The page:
they also sought a biologist's view of the same book. The result is that
right after my 8-page essay on the book, there appears a 20-page review
(very negative, as it happens) of the same book.

I continue to believe that education and intellectual endeavors are very
much damaged by the tendency within feminism to vilify people who do not
share some particular party line or other -- on social construction, on
rape, on science, etc. Long ago I wrote that there isn't much tolerance in
women's studies.  The truth of that observation is again demonstrated by
Suzanne Franks' recent posting (see 5/13/05) and by the two lauding her

Date: Wed, 18 May 2005 12:20:21 -0600
From: Suzanne Franks <suzanne.franks AT LYCOS.COM>
Subject: evolutionary feminism and expertise
Daphne Patai writes:
>"For those who do not automatically assent to the personal attacks on me and
>misrepresentations of my work launched by S. Franks and her allies...
>my main argument in the essay was NOT about whether [Thornhill & Palmer's]
>book was right or wrong,  but about the feminist hostility to arguments
>from biology, and the feminist view of rape (as violence, not as sex)...
>And one final detail: because I take very seriously the issue of
>professional expertise (and one of my criticisms of women's studies is the
>lack of such expertise in much that passes for feminist pedagogy), I agreed
>to write on the book (for the journal Gender Issues 18:4, Fall 2000) ONLY if
>they also sought a biologist's view of the same book."

Since I asked Dr. Patai to share with list members the nature of her interest
or project relating to evolutionary feminism, I do thank her for being more
explicit with list members about her perspective.  This should help list
members decide how best to provide her with the information she requests,
if they are motivated to do so.

Dr. Patai has expressed a serious concern about the issue of
professional expertise as it relates to the issues of feminist pedagogy and
the discussion of topics such as evolutionary feminism.  Though she heroically
agreed to review Thornhill and Palmer's book while possessing no
scientific credentials herself, she insisted the journal also find a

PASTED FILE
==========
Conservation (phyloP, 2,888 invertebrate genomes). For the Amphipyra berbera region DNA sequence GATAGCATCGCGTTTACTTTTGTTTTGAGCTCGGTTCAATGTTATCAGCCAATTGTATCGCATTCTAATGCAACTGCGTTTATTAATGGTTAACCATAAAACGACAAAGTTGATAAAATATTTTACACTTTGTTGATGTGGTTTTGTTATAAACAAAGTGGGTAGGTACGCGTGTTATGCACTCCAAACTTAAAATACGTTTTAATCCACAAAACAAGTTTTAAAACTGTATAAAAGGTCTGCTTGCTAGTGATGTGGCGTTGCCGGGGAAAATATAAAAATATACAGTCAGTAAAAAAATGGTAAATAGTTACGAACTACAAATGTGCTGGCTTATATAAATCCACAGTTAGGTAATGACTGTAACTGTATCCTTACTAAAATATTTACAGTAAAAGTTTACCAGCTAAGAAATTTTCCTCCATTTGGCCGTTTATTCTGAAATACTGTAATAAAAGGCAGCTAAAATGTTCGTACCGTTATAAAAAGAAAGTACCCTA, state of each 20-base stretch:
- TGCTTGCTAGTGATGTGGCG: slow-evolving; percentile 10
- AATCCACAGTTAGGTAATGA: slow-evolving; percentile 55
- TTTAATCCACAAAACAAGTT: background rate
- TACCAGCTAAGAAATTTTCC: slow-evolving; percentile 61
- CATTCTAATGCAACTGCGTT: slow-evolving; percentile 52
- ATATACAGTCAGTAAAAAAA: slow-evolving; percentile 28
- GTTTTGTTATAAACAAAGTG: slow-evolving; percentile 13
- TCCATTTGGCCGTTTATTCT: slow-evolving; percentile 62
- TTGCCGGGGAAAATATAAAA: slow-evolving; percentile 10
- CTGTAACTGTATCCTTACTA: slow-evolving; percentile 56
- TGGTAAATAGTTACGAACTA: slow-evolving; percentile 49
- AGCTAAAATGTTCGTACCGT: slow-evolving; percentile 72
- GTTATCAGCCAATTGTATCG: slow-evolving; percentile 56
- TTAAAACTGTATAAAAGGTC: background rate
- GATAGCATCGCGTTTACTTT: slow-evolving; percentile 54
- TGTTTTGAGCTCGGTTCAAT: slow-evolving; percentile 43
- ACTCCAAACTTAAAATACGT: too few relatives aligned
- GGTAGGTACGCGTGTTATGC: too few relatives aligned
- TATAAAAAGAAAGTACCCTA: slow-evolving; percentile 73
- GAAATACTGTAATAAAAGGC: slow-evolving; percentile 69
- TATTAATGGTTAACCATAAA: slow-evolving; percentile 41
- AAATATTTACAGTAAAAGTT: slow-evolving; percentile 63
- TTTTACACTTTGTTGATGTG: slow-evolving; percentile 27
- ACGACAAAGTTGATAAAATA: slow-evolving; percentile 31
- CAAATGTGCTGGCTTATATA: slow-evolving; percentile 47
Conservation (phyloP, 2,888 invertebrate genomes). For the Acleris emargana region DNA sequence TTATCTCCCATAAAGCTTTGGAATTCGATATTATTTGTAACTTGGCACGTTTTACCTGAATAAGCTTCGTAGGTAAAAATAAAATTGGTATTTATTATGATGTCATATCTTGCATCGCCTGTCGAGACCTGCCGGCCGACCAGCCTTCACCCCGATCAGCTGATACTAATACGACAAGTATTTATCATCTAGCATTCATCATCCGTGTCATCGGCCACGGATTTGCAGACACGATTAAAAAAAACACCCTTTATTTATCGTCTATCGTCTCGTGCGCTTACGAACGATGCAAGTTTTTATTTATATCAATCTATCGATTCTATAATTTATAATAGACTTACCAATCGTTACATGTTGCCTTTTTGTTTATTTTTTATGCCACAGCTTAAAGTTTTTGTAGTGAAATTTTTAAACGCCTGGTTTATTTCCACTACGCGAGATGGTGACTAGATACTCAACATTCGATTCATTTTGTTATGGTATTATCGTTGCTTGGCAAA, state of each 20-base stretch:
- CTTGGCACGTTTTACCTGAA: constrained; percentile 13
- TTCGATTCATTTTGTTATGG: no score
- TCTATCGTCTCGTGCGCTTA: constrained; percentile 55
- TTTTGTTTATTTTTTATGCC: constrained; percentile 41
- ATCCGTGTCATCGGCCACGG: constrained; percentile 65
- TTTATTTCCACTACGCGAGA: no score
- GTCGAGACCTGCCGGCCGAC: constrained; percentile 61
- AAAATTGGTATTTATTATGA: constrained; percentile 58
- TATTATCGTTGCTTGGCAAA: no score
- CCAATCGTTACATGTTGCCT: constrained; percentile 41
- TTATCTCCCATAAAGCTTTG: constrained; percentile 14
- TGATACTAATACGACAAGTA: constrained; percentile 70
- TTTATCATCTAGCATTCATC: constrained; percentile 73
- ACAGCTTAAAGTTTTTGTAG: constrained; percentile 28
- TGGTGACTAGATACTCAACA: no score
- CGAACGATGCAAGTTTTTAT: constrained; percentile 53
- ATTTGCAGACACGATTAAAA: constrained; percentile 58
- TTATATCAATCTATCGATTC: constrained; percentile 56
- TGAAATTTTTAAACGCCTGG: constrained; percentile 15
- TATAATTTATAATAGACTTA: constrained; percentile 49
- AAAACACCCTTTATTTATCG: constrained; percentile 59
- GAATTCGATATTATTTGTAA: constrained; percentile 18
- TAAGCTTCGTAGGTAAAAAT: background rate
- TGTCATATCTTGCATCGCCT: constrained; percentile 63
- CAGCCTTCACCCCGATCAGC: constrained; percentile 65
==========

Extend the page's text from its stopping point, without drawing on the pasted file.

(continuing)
biologist to review the book.  Reading between the lines, one might suspect
Dr. Patai of impugning my own credentials to speak on scientific issues.
But that, of course, would be a ludicrous thing to suppose, given that
I am an engineer (trained at Penn State, MIT, and Duke), a research
scientist (cancer research centers in Germany and the U.S.), and a former
pharmaceutical industry manager (four different U.S. pharmaceutical companies).
(Given that I also hold an M.Ed. degree (mathematics), I have some
qualifications to speak on issues of pedagogy as well.)

I do, however, commend Dr. Patai for seeking out scientists when she realized
she was outside her own area of expertise and encourage other WMST-L members
to do likewise.  Forging relationships with scientists who are feminists
is something that should happen more often among feminists who are not themselves
scientists but who would like to address scientific issues.  A wonderful
example of this is Helen Longino's work with Ruth Doell
"Body, Bias and Behavior: A Comparative Analysis of Reasoning
in Two Areas of Biological Science," (co-authored with Ruth Doell).
Signs 9 (Wint 1983).
There are many more recent examples I could cite but this is my favorite
because it is the first one I encountered while still a graduate engineering
student, and Helen Longino was the first feminist who really made me feel that
it was possible to combine my feminism with my engineering work.

Finally, I must confess I was pleasantly surprised to discover the existence
of a group known collectively as my "allies".  I suppose it's better to have
allies than to be part of the axis.  :)  Allies, please send SASE and a small
donation to receive an autographed photo of S. Franks, suitable for framing.  :)

Suzanne E. Franks
suzanne.franks  AT  lycos.com